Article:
Oddball Planets Pt. 4: Single Habitat Irrespective of Terrain Planets

Single Habitat Irrespective of Terrain Planets are a tried and true trope of SF and especially some roleplaying adventures. The most famous examples are the Desert Planets (C) Tatooine and Dune. Other examples are Dagobah and Coruscant.

In our own solar system Mercury, Venus and Mars are a single type of habitat or environment. They'll kill you without a spacesuit. But people seem to enjoy pplanets that are entirely modeled after a relatively small area of Earth. this has some justification.

It's a good shorthand way of writing up a planet for a referee under the gun. Referees are always short of time and energy and any established shortcuts like this are usually overlooked. If you're a writer and try it you're called a hack. Or worse.

In fairness and entire campaign might take place in a relatively small area of a single planet. If a group of characters had a series of adventures on an Earth like planet but in a region resembling the Sahara in size and conditions they might walk away thinking it was all desert; and for their purposes it was!

Sadly we do not have a lot of so called garden planets in the Solar System. Just the one (and we may be voiding the warranty on this one soon). Could a planet be a single biome? There are a couple of factors that work against this.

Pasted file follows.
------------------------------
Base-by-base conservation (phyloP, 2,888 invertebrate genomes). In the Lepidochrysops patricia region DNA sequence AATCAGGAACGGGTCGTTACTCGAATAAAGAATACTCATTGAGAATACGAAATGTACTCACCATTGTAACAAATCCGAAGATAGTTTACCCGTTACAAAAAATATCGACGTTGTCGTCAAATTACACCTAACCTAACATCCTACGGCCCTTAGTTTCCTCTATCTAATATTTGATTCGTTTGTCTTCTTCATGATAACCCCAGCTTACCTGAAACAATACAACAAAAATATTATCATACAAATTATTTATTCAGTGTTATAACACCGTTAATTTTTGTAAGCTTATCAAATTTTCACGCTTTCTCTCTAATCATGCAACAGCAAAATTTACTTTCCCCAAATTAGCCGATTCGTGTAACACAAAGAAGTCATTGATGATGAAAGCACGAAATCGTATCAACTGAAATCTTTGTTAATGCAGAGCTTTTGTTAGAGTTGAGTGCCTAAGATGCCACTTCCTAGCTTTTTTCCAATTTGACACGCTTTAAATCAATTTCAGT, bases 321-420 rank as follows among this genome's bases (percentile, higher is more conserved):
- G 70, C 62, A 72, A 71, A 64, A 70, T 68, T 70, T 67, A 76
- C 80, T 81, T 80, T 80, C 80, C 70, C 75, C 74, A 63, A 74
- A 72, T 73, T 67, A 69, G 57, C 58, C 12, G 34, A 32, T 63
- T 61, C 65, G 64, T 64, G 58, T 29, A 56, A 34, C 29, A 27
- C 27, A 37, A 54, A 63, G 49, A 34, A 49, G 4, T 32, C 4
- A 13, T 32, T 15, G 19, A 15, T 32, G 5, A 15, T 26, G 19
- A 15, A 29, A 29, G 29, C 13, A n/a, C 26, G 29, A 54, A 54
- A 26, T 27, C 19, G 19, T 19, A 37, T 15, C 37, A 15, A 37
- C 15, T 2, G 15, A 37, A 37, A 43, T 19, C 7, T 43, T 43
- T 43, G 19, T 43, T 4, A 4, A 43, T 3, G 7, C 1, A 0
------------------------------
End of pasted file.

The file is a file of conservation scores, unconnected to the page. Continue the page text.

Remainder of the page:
Planets are big! This might seem obvious but most of the other reasons planets may vary hinge on this one fact.

1) Most planets are going to have seasons due to orbit and axial tilt.resulting in different temperature ranges for different latitudes. This will affect life in the different areas.

2) Water and other vital resources may not be evenly distributed. Okay on the bright side oxygen and air pressure are pretty constant across the globe though they vary by height. Wether patterns (that depend on sunlight in a large part) and location will deny water to some locations and dump too much in others.

3) Land forms and water ways may isolate animals and plants creating different eco-systems in different areas.

All of this can be hand-waved somewhat, especially if you're talking a small world and a really big star. For example in a few billion years when Sol expands into a bloated red giant the Goldilocks zone will be around Jupiter and Saturn's orbit. The moons of those planets may achieve Earthlike temperatures and environments. Add to this a relatively long year and you won't have a lot of variation in sunlight. Ganymede, Europa and Callisto might be single climate worlds with different types of climates depending on terrain and available water.

Tidal locked worlds won't have much variation in sunlight either. They're split into three different zones; to damn hot, too damn col, and just right. In the habitable belt you might see a single ecology develop.

Some planets might have a more even distribution of water as well. Law of averages and all that.

Getting back to the desert planets though, you could say a world has less water than Earth and a much drier and hotter climate. But those are averages. There are a lot of different types of deserts. The poles could have huge glaciers or ice caps like Lowell's Mars. Regions might vary between rocky or sandy. There could be bone dry mountains reaching for the stars. The planet doesn't have to be covered in unending sand.


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